This morning, a group of industry and government officials will stand on a barge moored near the foot of Arsenal Street south of downtown St. Louis.
They’ll point to the low water levels in the Mississippi River. They’ll lament the drought, and the fact that the reduced flow of water from both the Missouri River and the upper basin of the Mississippi makes it likely that barges carrying grain, coal and other products, mostly agricultural, will have to be lighter in the winter months to navigate shallow waters. Some barge traffic might be stopped altogether.
They’ll ask the Army Corps of Engineers to release more water from the Gavins Point Dam, near Yankton, S.D., in the Missouri’s upper basin, to increase the flow in the Mississippi at St. Louis. The corps will say no. Its hands are tied.
The master manual that directs the corps’ management of the Missouri River doesn’t allow it to make decisions based on the needs of the Mississippi River. This despite the fact that about 60 percent of the water flow in the middle Mississippi comes directly from the Missouri.
Sadly, the very important effort to focus attention on the plight of the river will fall mostly on deaf ears. Things might be different if the general who commands the corps were caught in a salacious love triangle.
For too long now, the plight of the nation’s river systems has been ignored. Locks and dams aren’t sexy. Floods are seen as anomalies. They’re awful. Devastating. They cost all of us billions of dollars. But, let’s face it, when the upper Missouri River basin was suffering through perhaps its worst flood in history a year ago, most of us noticed the high water as we crossed the bridges on our morning commutes and left it at that. The flood didn’t get bad enough to threaten St. Louis.
One year later, drought had created opposite problems. Last year, Missouri officials wanted the water held back. Now they want it released. And each time, politicians in the Dakotas and Montana fight back with a polar-opposite message.
So what to do?
It’s past time to pay attention to the rivers. It’s time for the river-state politicians, all of them, up and down the Missouri and Mississippi basins, to correct the horrible public policy that treats what is actually one living ecosystem as a series of regional problems managed parochially.
When a devastating surge of angry Missouri River water rushed toward its confluence with the Mississippi River last summer, when the Mississippi already was swollen by record rains in its upper basin, the decision to blast a hole in Birds Point Levee wasn’t about one river or the other. It wasn’t just about saving a struggling river city, or flooding farmland. It was about managing the system. About saving towns and cities upstream and downstream. It was about creating one economic catastrophe to avert another.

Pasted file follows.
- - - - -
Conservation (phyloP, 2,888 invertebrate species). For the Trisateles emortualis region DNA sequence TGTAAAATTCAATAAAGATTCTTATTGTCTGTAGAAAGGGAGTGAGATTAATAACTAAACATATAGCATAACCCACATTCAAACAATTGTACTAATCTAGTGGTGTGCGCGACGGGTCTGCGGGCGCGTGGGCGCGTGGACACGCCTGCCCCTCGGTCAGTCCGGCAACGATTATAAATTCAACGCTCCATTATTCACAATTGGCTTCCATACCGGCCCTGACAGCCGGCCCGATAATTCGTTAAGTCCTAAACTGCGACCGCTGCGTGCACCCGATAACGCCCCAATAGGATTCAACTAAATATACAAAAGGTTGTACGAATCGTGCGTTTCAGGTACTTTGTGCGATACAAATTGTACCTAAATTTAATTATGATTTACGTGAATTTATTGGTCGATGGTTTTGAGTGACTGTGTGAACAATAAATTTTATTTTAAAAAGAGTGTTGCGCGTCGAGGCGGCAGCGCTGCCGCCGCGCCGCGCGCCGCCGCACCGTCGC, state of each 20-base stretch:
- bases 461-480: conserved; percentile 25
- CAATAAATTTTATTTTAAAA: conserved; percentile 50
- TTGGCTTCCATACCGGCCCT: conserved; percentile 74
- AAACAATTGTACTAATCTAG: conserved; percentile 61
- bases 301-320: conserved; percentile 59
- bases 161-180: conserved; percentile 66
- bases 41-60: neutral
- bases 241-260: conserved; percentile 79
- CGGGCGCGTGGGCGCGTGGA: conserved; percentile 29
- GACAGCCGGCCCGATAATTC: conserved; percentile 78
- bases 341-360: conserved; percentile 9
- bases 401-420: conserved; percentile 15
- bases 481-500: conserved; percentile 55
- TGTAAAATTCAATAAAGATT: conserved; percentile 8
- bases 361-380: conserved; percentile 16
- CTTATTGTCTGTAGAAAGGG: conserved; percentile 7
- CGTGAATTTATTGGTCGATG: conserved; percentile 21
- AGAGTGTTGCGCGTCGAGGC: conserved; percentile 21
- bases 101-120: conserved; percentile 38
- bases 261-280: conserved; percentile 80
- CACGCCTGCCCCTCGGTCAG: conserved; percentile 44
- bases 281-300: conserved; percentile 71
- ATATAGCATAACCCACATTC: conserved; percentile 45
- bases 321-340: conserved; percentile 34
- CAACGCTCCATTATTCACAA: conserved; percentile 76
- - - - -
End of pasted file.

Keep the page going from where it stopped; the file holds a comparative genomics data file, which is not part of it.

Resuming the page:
That is the ultimate conundrum with river management in this country. The system is set up to react, not manage. Parochial politics give Gov. Jay Nixon of Missouri no choice but to join with the agricultural industry in trying to keep the waters flowing in the winter. The state’s economy relies heavily on the flow of agricultural goods up and down the Mississippi. Shifting those goods to roads and rail will cost all of us money.
But Mr. Nixon, along with Missouri’s U.S. senators, Democrat Claire McCaskill and Republican Roy Blunt, should remember the flood of 2011. Then they pushed Congress to figure out a long-term solution to the various conflicting special interests demanding that the rivers bend to their will.
They should start with this: Managing the Missouri and Mississippi rivers as separate entities ignores science. It ignores reality. Policies established in the 1940s didn’t make sense then. They make less sense now, in a world where climate change is increasing the frequency of disasters.
Until Congress commits to a new river management plan that treats the entire Missouri and Mississippi river basins as one system, the cycles will continue: Droughts and flood, conflict between environmental needs and economic ones. Regional gridlock will continue. Taxpayers will be left in constant disaster mode, throwing good money after bad, never fixing the real problem.
The culprit here isn’t Mother Nature. It’s not environmentalists or industrialists. It’s not the corps. It’s Congress. Until Congress gives a higher priority to the nation’s great rivers, and acts as referee among competing interests, all of us will pay.